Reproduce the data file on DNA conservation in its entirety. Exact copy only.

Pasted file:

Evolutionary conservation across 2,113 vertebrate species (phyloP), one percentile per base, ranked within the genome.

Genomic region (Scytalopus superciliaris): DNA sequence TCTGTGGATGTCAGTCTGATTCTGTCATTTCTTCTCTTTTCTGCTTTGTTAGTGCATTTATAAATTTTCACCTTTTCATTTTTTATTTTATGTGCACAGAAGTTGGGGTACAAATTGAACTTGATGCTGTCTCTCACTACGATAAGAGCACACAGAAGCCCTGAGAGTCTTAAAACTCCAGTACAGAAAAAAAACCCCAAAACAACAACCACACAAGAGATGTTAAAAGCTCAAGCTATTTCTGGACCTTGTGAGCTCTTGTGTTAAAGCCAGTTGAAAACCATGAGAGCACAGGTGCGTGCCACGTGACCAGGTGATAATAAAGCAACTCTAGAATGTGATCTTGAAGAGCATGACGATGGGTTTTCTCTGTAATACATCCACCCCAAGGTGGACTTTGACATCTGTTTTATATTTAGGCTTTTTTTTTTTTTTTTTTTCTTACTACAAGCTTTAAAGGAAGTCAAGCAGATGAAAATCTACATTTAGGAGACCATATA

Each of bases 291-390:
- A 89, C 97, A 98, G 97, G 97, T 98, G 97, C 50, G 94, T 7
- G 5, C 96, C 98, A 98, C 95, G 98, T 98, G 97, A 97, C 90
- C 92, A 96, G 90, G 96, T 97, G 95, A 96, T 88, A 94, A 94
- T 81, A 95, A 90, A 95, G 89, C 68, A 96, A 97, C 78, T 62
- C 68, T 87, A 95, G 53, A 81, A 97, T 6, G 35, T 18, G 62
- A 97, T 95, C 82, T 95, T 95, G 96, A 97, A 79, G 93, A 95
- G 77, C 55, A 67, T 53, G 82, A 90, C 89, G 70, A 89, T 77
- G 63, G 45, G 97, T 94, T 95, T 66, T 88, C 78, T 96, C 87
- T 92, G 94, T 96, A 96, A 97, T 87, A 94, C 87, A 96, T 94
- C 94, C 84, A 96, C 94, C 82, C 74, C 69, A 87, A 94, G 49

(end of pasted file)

Evolutionary conservation across 2,113 vertebrate species (phyloP), one percentile per base, ranked within the genome.

Genomic region (Scytalopus superciliaris): DNA sequence TCTGTGGATGTCAGTCTGATTCTGTCATTTCTTCTCTTTTCTGCTTTGTTAGTGCATTTATAAATTTTCACCTTTTCATTTTTTATTTTATGTGCACAGAAGTTGGGGTACAAATTGAACTTGATGCTGTCTCTCACTACGATAAGAGCACACAGAAGCCCTGAGAGTCTTAAAACTCCAGTACAGAAAAAAAACCCCAAAACAACAACCACACAAGAGATGTTAAAAGCTCAAGCTATTTCTGGACCTTGTGAGCTCTTGTGTTAAAGCCAGTTGAAAACCATGAGAGCACAGGTGCGTGCCACGTGACCAGGTGATAATAAAGCAACTCTAGAATGTGATCTTGAAGAGCATGACGATGGGTTTTCTCTGTAATACATCCACCCCAAGGTGGACTTTGACATCTGTTTTATATTTAGGCTTTTTTTTTTTTTTTTTTTCTTACTACAAGCTTTAAAGGAAGTCAAGCAGATGAAAATCTACATTTAGGAGACCATATA

Each of bases 291-390:
- A 89, C 97, A 98, G 97, G 97, T 98, G 97, C 50, G 94, T 7
- G 5, C 96, C 98, A 98, C 95, G 98, T 98, G 97, A 97, C 90
- C 92, A 96, G 90, G 96, T 97, G 95, A 96, T 88, A 94, A 94
- T 81, A 95, A 90, A 95, G 89, C 68, A 96, A 97, C 78, T 62
- C 68, T 87, A 95, G 53, A 81, A 97, T 6, G 35, T 18, G 62
- A 97, T 95, C 82, T 95, T 95, G 96, A 97, A 79, G 93, A 95
- G 77, C 55, A 67, T 53, G 82, A 90, C 89, G 70, A 89, T 77
- G 63, G 45, G 97, T 94, T 95, T 66, T 88, C 78, T 96, C 87
- T 92, G 94, T 96, A 96, A 97, T 87, A 94, C 87, A 96, T 94
- C 94, C 84, A 96, C 94, C 82, C 74, C 69, A 87, A 94, G 49